RE: Water features Re: [68ATTENDEES] Returning to Prague (was: Re:Hilton Prague)

<> Fri, 30 March 2007 07:45 UTC

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Subject: RE: Water features Re: [68ATTENDEES] Returning to Prague (was: Re:Hilton Prague)
Date: Fri, 30 Mar 2007 10:45:25 +0300
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it's largely a cultural issue. 

Many Europeans are used to carrying their drinks with them ONLY when hiking or skiing in the wilderness. Everywhere else we stop over at cafe, restaurant, or some roadside service for the car and the crew. It's not only about the drink or smoke, but it's also about having a break, to sit down and think. Or discuss. 

It may seem inefficient for American, as it looks like the Europeans are not capable of talking and drinking coffee (or driving) at the same time. But now you know why you need to order the mug holders as optional extras to your imported Euro car.

Part of American concept of comfort seems to be continuous supply of liquid refreshments. Once you have got used to it, having to cope without may feel less than perfect service. 

Many U.S. states are rather hot for the whole long summer. So cooling both the drinks and the houses means comfort. Sometimes this hospitality is so overwhelming that I need a pullover. But I am sure the intention is good, nevertheless.

That may be the reason for the raised eyebrows when I ask NOT to get any frozen lumps of water in my drink. For me it's enough to showel the white stuff away from my driveway maybe once a week for half a year. That's enough, thank you very much, and I definitely don't need any more in my drink now that I have got rid of the excessive supply at home. 

For the same reason in European winter comfort means heating, also outside the Nordic countries. That's why many of us overdo it to the level of discomfort. Just to make sure our guests don't feel cold. 

Sometimes mixing these things does not work by just multiplexing all ingredients. I would recommend drinking Italian or French coffee in American measures only when participating Iron Butt Association's Saddle Sore ride of 1000 miles in 24 hours.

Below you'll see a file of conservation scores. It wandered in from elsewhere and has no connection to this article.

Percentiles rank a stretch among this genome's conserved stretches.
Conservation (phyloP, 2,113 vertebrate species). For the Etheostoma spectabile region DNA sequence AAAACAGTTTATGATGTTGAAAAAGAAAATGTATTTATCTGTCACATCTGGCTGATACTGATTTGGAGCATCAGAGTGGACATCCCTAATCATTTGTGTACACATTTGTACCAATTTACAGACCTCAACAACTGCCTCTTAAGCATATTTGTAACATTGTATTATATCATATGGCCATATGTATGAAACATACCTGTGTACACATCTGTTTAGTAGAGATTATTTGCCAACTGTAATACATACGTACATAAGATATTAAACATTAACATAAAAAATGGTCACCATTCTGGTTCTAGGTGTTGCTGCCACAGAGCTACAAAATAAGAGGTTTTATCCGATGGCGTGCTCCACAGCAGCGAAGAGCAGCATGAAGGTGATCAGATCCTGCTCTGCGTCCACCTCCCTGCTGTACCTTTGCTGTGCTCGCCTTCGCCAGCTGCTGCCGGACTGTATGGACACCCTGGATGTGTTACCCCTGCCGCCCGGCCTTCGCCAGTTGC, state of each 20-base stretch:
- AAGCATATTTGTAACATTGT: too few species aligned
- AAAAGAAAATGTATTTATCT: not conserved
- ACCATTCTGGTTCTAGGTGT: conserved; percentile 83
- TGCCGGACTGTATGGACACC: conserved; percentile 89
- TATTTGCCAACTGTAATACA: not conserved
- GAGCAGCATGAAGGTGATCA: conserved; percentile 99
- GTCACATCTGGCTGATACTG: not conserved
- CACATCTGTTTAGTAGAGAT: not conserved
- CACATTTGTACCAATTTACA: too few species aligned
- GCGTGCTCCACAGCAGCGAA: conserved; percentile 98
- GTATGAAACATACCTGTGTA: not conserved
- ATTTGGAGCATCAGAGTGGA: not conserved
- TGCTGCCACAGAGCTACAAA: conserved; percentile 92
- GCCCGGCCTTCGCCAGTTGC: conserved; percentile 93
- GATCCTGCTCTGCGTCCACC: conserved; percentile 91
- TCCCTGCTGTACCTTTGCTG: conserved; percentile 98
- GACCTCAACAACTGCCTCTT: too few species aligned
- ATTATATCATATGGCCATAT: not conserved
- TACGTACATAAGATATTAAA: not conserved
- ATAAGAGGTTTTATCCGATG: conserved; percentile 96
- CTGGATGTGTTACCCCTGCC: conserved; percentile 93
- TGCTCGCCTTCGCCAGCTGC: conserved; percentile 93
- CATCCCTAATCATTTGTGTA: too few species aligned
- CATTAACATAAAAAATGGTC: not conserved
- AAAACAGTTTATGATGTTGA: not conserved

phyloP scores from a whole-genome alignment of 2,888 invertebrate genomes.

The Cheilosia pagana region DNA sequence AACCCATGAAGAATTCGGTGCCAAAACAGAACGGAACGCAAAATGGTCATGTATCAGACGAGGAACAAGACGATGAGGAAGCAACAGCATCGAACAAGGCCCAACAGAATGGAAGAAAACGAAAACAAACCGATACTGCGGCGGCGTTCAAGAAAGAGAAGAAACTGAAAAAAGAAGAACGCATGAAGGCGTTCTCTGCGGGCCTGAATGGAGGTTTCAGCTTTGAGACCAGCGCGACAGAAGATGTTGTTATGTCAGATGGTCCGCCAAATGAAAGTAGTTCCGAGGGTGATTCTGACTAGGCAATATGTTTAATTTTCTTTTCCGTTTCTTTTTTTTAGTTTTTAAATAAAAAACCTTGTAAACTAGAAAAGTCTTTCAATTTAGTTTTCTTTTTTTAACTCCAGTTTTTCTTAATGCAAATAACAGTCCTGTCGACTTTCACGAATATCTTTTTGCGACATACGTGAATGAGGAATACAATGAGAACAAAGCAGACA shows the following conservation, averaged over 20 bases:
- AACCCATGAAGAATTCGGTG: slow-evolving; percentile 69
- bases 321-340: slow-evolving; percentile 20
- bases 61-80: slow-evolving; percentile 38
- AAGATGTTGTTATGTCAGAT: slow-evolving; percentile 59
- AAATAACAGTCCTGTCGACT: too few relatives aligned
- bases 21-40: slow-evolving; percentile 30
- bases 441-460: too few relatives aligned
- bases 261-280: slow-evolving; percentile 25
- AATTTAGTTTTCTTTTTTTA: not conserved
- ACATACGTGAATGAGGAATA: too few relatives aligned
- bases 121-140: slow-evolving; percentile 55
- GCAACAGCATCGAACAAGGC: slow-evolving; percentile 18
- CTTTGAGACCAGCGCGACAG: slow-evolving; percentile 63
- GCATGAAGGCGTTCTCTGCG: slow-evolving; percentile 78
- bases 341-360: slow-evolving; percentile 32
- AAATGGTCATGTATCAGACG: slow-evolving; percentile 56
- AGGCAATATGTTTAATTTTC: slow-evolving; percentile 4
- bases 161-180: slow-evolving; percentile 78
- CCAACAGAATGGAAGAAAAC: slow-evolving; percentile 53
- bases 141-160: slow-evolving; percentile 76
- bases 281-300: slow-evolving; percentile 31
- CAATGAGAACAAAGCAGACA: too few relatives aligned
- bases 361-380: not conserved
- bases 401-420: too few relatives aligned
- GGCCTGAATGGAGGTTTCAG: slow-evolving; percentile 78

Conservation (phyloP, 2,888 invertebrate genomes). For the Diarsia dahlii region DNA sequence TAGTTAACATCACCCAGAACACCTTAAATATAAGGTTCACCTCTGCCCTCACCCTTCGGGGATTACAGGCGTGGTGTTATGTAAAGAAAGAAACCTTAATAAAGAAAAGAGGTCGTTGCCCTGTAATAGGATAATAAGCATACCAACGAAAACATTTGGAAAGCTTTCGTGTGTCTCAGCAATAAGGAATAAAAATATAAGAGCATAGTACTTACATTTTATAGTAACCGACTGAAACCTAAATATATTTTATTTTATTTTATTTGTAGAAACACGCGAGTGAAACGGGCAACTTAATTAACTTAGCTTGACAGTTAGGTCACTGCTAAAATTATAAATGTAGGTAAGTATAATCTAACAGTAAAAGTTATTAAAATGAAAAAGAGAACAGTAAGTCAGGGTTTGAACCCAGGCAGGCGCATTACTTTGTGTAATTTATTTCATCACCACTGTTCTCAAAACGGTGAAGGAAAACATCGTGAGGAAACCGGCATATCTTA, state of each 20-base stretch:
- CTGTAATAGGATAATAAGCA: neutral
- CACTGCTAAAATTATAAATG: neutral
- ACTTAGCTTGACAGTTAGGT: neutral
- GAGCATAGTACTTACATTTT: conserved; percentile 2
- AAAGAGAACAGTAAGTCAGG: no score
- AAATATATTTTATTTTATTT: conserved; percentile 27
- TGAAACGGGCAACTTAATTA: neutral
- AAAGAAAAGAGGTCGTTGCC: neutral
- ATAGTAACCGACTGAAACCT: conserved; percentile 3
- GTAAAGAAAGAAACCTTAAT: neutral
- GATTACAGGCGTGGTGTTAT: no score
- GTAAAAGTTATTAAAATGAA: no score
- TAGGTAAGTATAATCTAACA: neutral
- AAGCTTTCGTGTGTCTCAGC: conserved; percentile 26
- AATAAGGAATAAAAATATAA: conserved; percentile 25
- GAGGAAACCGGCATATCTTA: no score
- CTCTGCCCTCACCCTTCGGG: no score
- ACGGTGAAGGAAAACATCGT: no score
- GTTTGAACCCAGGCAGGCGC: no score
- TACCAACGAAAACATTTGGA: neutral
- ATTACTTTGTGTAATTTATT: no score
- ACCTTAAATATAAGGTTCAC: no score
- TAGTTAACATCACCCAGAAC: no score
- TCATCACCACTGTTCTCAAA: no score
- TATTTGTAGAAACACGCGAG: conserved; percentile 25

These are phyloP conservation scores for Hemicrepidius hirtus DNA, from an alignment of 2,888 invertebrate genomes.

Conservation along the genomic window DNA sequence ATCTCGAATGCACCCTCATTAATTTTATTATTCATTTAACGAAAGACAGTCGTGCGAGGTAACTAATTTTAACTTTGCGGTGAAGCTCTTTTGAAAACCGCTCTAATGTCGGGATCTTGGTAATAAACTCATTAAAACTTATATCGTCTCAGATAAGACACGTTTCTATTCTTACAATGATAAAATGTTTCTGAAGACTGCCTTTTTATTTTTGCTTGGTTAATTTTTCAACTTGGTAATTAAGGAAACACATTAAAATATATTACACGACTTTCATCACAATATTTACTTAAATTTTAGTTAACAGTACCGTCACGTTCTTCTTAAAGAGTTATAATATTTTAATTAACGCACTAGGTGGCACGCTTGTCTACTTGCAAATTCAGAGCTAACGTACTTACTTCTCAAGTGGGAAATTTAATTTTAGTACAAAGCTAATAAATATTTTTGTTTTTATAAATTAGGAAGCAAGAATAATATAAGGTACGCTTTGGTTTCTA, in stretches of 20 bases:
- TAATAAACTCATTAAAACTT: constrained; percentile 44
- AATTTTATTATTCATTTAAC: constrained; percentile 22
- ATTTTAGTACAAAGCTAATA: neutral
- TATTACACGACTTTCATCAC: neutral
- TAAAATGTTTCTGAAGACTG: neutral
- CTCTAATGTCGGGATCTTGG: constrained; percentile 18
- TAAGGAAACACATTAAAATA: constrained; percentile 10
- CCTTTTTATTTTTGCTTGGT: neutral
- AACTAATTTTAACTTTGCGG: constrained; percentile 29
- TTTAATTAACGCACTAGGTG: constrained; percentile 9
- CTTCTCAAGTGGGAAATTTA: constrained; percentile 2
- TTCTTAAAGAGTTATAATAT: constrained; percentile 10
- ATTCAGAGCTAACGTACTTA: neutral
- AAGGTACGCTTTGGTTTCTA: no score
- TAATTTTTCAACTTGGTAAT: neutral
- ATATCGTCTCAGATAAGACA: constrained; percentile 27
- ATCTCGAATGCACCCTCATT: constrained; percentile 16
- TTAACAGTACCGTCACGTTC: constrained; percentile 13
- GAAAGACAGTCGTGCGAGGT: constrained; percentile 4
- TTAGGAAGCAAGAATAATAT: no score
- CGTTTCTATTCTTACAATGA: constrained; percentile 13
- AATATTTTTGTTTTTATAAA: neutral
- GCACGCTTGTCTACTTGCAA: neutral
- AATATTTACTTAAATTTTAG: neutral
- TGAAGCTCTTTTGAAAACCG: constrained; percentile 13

The people outside U.S. and Europe could probably further elaborate on this collision of cultures.

The challenge of multi-cultural organisation is to recognise these needs, whether real or just something we have got used to, and to make sure that most people can stay in their comfort zone most of the time, wherever we meet.

Hannu Hietalahti
3GPP TSG CT chairman

>-----Original Message-----
>From: ext Dean Willis [] 
>Sent: 30 March, 2007 03:03
>To: Nicolas Williams
>Cc: Mailing list for IETF 68 attendees.
>Subject: Re: Water features Re: [68ATTENDEES] Returning to 
>Prague (was: Re:Hilton Prague)
>On Mar 29, 2007, at 6:00 PM, Nicolas Williams wrote:
>> On Thu, Mar 29, 2007 at 06:41:10PM -0400, Keith Kyzivat wrote:
>>> Both solutions work very well to keep attendees and staff alike 
>>> hydrated.  I think a similar approach would work well for IETF -- 
>>> that way, one can grab
>> This rarely happens at IETFs outside the U.S.  I suspect 
>European and 
>> other hotels simply don't have the containers, and probably 
>don't have 
>> the ice making capacity.
>and in many venues, people simply don't drink tap water. Often 
>for good reasons.
>Having been to lots of meetings in various parts of the world, 
>I'm beginning to suspect that it is a particularly North 
>American affectation to think that continual hydration is necessary.
>In addition to talking loudly, wearing brightly coulored 
>T-shirts with khaki pants and athletic shoes, and being unable 
>to walk uphill, North American tourists are most notable for 
>toting bottles of water.
>Outside of temperatures over 40°, a normal human can actually 
>go for several hours without water.
>I suspect the perceived need for water has much to do with 
>highly- promoted fad diets (some governmentally sponsored) in 
>the US encouraging people to drink more water via ostensibly 
>inflated claims of healthfullness.
>It's just not that necessary, and I'd guess it probably isn't 
>going to happen.
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